Saturday 09 Oct 2021 | 18:28 | SYDNEY
Saturday 09 Oct 2021 | 18:28 | SYDNEY

Australia, Indonesia and East Timor (3)


Graeme Dobell

16 October 2009 10:58

Here are a few tips for Australia's relations with Indonesia, should Australia decide to pursue the Indonesian military for murdering Australian journalists in East Timor:

  • Don't put much reliance on personal relations between leaders and foreign ministers.
  • Don't resort to megaphone diplomacy.
  • Don't be fooled by shallow talk of a special relationship.
  • Don't let our overall policies towards Indonesia be made hostage to this or that obsession with a particular issue.

You'll find the list of don'ts (and some to-do points) in Jamie Mackie's Lowy Paper on Indonesia, which packs a lifetime of wisdom into 150 pages.

The Mackie injunction about avoiding single-issue obsession is important for this discussion. It is advice that acknowledges the many interests at play in the constant and complex interactions between two extraordinarily different neighbours. As the first two columns in this series have argued, East Timor is one element of Australia's memory of Indonesia that will influence the future of 'the relationship'.

It is not in Australia's interest that so much of the Indonesian polity still denies the bloody reality of what was done over the 24-year occupation/incorporation of East Timor. It was predictable enough that the head of the Indonesian parliamentary commission for foreign affairs, Teho Sambuaga, would denounce any investigation of Balibo as a 'waste of time'. What was striking was that Sambuaga could go on to argue: 'We from the Indonesian government, as well as Timor Leste's government, have never found evidence of war crimes.'

The claim is laughable, yet it is a reflection of what has happened over the past decade. The Jakarta deniers can base their position on two inquiries: the Timor Leste Commission for Truth and Reconciliation and the Indonesia-Timor Leste Commission of Truth and Friendship. The forgive and move-on philosophy of the two commissions can be twisted by the deniers into proof that nothing wrong was done. The extent of the Indonesian apology has been an expression of deep regret from President SBY. No Indonesian officer has faced a legal charge.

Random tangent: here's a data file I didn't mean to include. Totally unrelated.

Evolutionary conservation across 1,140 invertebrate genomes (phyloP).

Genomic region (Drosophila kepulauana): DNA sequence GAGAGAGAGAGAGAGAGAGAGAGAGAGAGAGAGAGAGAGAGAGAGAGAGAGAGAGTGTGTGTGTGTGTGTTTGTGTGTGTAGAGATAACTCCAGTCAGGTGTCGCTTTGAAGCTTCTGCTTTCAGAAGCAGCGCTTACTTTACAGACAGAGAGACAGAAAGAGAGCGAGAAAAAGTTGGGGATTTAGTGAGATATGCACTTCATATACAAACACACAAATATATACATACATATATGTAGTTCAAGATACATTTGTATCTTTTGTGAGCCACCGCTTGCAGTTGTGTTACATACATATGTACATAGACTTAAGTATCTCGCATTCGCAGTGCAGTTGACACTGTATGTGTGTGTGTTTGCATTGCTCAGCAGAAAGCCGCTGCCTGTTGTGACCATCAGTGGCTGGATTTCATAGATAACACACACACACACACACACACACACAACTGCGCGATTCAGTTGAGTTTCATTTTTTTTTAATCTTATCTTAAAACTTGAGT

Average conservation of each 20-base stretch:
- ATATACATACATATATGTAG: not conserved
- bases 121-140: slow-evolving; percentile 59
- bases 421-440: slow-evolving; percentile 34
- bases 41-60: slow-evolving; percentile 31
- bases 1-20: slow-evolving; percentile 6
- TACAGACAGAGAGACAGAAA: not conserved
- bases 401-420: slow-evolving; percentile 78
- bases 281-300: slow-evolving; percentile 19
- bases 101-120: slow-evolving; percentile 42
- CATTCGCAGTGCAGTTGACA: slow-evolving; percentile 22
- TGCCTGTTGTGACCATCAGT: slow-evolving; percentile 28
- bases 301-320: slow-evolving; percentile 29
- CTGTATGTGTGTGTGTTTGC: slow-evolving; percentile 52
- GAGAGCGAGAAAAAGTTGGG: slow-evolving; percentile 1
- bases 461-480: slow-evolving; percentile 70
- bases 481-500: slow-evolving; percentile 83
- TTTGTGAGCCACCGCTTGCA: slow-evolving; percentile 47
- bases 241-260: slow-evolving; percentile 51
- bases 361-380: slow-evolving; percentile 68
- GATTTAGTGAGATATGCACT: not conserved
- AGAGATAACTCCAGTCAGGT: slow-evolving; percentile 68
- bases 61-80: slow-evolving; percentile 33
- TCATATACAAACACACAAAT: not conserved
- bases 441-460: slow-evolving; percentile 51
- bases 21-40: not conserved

East Timor has little option to acquiesce, but Australia does not have to be a silent partner in forgetting, even denying, history. And there are voices in Jakarta that do see the need to deal with the past. Wimar Witoelar's commentary on the Balibo investigation argued that dealing with such tragedies would have domestic benefits, giving Indonesia a better sense of itself:

We should enlighten the public on sensitive issues and show the world that Indonesia cares. We should remind the world that we are on the same side of the issues on human rights. Every country has crimes against humanity in their history. It is not how you failed but how you recover. If there is to be an investigation into Balibo, it should be done jointly. We have been very successful in Australian-Indonesian police cooperation.

Australia is strong enough to confront Indonesia over one moment in its bloody past in East Timor. And the relationship with Indonesia is strong enough to carry any push-back from Jakarta.

The fragility issue is really to do with East Timor. What would it do to East Timor to have Australia seeking some justice for its murdered newsmen, whereas Dili has been unable to extract a real apology from Jakarta, much less any justice? It would be ironic if a push to deal with the past ended up being more destabilising in Dili than in Jakarta.

This column started with Professor Jamie Mackie. I’ll finish with the words of another great Asianist, Professor Wang Gungwu, who does this country the honour of having chosen to be an Australian citizen. One of his many insights about his adopted country is that Australia’s liberal history gives it something special to contribute to the region: 'Paradoxically, what Australians value about their culture, the law, the respect for human rights, the parliamentary system, which are not features of Asian societies, are what attract Asians.'